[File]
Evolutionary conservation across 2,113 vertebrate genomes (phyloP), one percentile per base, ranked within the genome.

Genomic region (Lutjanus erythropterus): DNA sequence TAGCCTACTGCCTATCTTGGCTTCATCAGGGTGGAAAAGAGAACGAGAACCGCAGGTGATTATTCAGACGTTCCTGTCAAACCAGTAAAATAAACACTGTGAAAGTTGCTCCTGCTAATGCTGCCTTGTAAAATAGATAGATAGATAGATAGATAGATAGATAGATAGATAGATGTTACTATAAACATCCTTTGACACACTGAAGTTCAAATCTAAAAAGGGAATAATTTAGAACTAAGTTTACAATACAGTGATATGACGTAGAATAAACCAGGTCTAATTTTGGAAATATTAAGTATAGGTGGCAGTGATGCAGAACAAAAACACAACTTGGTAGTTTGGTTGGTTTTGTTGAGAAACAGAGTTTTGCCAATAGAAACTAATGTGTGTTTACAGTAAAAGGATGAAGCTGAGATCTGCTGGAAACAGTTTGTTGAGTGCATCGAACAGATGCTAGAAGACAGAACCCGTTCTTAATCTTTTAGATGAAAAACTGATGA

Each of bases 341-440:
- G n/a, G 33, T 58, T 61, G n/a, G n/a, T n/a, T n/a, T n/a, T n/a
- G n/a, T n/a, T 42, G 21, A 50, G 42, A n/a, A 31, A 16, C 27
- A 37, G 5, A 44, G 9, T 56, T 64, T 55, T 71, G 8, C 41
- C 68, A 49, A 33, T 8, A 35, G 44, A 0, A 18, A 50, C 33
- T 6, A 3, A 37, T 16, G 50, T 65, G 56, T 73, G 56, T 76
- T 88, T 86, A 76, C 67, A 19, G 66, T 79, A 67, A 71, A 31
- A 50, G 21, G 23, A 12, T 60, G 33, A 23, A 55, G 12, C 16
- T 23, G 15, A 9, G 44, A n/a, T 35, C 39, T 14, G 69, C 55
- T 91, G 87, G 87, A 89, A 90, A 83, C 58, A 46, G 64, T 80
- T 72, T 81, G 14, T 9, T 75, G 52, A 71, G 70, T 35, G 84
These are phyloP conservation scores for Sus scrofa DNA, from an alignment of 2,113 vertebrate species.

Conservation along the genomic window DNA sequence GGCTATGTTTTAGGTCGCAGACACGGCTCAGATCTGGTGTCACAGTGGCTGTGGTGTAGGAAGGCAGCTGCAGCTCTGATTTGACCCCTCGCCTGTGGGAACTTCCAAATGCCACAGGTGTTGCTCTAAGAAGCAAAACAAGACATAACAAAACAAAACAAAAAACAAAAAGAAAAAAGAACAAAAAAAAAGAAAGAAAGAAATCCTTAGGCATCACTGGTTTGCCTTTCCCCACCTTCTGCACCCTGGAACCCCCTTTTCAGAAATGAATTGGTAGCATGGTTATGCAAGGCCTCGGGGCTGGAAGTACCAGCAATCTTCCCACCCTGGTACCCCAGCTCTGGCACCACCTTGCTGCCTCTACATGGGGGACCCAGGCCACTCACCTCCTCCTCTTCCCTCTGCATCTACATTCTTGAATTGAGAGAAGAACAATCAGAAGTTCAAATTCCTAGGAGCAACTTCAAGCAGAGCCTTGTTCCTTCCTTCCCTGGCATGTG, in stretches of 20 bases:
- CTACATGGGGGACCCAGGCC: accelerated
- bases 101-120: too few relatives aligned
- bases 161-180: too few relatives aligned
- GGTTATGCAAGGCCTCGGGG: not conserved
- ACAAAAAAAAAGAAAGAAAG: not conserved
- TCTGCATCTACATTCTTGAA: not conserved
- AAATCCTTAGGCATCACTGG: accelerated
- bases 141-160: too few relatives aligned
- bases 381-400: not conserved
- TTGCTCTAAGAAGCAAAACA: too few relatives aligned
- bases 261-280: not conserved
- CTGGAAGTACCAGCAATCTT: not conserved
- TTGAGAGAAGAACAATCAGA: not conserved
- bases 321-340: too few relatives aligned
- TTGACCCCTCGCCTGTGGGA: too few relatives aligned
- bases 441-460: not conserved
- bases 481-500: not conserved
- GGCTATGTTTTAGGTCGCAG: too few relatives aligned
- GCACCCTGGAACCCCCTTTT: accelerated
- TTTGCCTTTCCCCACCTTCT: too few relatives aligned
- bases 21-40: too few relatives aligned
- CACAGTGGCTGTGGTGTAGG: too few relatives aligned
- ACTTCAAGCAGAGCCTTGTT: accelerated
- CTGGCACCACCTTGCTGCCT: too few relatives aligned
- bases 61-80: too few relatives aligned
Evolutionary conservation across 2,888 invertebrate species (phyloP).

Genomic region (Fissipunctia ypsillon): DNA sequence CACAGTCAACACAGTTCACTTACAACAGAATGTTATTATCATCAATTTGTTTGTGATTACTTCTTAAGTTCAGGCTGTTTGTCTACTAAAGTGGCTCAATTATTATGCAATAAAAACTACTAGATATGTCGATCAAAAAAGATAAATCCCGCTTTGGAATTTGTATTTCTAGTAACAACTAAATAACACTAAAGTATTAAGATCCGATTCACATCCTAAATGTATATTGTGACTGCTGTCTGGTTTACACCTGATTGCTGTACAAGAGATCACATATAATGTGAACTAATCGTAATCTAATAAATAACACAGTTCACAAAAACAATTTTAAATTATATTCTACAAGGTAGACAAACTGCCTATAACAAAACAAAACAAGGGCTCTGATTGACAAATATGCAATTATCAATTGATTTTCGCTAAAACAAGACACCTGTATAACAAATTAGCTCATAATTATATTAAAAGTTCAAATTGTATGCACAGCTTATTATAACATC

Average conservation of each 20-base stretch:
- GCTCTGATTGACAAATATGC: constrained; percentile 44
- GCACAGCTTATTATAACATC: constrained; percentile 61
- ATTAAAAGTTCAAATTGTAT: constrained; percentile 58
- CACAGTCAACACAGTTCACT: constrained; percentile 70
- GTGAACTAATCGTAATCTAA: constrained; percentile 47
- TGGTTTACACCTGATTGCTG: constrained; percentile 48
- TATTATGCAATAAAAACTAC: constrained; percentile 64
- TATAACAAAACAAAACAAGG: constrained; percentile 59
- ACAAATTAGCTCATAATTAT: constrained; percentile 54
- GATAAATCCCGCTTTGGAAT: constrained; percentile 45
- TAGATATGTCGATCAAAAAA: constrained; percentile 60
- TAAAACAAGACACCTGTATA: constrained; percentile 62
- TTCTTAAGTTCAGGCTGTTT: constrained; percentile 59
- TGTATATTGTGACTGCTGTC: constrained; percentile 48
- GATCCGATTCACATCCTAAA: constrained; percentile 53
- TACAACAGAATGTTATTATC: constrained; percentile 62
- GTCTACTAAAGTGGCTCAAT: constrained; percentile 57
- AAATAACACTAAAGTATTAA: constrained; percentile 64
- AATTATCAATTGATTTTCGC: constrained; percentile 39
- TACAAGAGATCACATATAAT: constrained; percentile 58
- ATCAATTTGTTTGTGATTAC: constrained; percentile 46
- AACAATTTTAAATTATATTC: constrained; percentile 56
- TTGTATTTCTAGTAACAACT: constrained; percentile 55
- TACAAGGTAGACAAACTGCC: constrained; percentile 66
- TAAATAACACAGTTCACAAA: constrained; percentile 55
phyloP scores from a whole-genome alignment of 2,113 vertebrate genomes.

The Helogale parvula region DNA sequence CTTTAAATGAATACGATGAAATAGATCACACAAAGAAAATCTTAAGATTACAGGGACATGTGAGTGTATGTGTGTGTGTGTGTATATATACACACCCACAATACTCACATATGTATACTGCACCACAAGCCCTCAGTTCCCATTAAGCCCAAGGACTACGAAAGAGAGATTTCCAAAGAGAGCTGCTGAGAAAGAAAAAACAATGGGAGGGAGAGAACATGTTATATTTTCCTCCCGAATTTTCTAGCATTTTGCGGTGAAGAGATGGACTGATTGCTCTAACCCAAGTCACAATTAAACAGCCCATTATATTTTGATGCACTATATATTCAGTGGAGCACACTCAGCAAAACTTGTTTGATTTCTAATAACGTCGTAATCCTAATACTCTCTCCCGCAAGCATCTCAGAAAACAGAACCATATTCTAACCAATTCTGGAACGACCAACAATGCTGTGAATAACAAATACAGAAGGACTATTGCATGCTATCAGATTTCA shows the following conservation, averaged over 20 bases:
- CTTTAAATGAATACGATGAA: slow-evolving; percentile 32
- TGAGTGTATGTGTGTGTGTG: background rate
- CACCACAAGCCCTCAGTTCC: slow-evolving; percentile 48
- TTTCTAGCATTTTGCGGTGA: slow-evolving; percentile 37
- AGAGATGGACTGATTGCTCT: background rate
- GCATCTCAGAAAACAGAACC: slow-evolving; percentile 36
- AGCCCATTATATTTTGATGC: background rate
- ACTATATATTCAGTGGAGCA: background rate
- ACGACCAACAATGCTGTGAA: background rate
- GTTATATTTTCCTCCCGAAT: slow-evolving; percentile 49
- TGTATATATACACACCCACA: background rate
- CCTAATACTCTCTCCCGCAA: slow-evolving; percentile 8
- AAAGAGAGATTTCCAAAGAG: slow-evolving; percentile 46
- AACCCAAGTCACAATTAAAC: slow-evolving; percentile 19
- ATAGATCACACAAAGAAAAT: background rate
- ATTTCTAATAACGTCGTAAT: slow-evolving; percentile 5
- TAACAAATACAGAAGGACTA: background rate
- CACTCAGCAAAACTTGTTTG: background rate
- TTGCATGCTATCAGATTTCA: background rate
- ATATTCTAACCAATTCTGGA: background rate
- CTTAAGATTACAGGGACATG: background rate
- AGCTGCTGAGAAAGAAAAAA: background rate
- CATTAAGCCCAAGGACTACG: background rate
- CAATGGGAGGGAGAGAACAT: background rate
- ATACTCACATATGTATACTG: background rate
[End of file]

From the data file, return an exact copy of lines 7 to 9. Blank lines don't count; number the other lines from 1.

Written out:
- C 68, A 49, A 33, T 8, A 35, G 44, A 0, A 18, A 50, C 33
- T 6, A 3, A 37, T 16, G 50, T 65, G 56, T 73, G 56, T 76
- T 88, T 86, A 76, C 67, A 19, G 66, T 79, A 67, A 71, A 31